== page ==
In Context: Reading In The Digital Age
AUTHOR: Chloe Loos and Katherine Monberg
“People don’t read things!” A common complaint around my desk and my dinner table, as my colleagues and family will attest, from a dramaturg whose craft revolves around literature and language. But my assertion really isn’t quite true; people do read things, at an almost unprecedented rate. However, what we read and how we read it – and what value it provides – is a hotly debated topic in our current technological culture of clickbait, Buzzfeed quizzes, and 140-character thoughts and revelations.
I will be the first to admit, I do sometimes like to check up on “What Hogwarts house do you belong to?” – what if I’ve grown out of my Ravenclaw ways? — and “Which Broadway show describes your personality?” The ease and accessibility of these tidbits of information is just too enticing to pass up. But why? Some media analysts, such as Nicolas Carr in his book The Shallows, assert that the age of information has actually damaged our brains irreversibly; that the ability to concentrate deteriorates with this newfound expectation to consume information the way we meet it on the Internet: easily and fluidly. Actually, a busy and animated computer screen might be better suited to the way that we learn. Recent research has suggested that people naturally scan text following an “F” shape, rather than from left to right, and that a lack of focus may actually predispose us to prefer superficial and surface information rather than deep, complex, works of literature.
Clickbait – news headlines designed to draw a reader’s attention and entice them into clicking on a link – fulfills not only our desire for information, but satisfies our human appreciation for enticing stories that we “Won’t believe…” or that will “Change your life!” Sound familiar? While the concept of clickbait is hardly new, as an offshoot of the sensationalist “yellow journalism” style of reporting that became popular in the 19th century, contemporary technology has allowed its rapid proliferation, easy to piggyback on the marketing goals of our widespread consumer culture.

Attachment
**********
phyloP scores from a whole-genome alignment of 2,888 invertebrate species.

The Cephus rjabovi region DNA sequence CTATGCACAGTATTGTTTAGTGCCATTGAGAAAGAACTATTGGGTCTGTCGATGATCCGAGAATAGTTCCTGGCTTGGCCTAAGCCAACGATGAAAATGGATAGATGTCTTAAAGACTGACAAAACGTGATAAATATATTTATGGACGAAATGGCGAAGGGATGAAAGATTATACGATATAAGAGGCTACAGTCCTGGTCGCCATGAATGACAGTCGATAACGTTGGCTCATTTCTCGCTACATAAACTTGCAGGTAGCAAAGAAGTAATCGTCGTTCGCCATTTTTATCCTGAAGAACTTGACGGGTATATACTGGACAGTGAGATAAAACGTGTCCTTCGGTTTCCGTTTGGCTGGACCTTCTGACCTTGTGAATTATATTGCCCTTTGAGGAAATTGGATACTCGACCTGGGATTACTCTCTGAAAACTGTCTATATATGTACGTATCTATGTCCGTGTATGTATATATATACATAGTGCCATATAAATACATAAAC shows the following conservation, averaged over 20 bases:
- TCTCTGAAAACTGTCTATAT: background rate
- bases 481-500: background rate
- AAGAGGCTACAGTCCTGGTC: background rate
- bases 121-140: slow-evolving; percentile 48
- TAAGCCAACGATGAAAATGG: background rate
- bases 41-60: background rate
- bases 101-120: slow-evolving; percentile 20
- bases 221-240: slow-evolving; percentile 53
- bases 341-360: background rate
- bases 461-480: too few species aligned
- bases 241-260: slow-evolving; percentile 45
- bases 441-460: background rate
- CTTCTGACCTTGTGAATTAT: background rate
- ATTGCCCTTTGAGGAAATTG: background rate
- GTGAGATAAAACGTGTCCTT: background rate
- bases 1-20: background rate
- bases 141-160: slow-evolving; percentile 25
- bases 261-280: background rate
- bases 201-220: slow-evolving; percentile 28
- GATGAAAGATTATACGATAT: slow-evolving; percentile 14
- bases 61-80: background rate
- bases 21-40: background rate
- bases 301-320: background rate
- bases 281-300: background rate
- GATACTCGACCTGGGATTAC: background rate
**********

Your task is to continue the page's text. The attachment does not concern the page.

And what’s more, social media allows us to adapt our perhaps somewhat shallow interests into a means of connecting with our social networks, thus providing a social incentive to spend our reading time on Facebook rather than with Steinbeck. Think about it: How many of your friends and coworkers pop open their Facebook app during the day? Now, how many of them go with the Kindle app instead? The small time and energy commitment of gathering news and information on social media greatly outweighs the inconvenience of seeking out a book or even a newspaper. For a little perspective, Katy Perry is the most followed person on Twitter with 82,561,517 followers as of February 12, 2016 (followed by Justin Bieber and Taylor Swift, respectively). These celebrities have more followers than copies sold of The Catcher in the Rye, To Kill a Mockingbird, Gone with the Wind, The Great Gatsby, and The Grapes of Wrath. Combined.
We live in a culture in which we can easily consume information in short, convenient bursts of text, and where we learn alternate perspectives from the frequent oversharing on our social media platforms. While literature lives on, even avid readers may spend as much, if not more time, reveling in the gratification of superficial articles placed at their fingertips. This conversation is repeated in Sex with Strangers, as Olivia and Ethan hotly debate what good writing is, what real literature is, and what the general public wants to read. What do you think: Do we judge our peers and potential partners on their choice of reading material?
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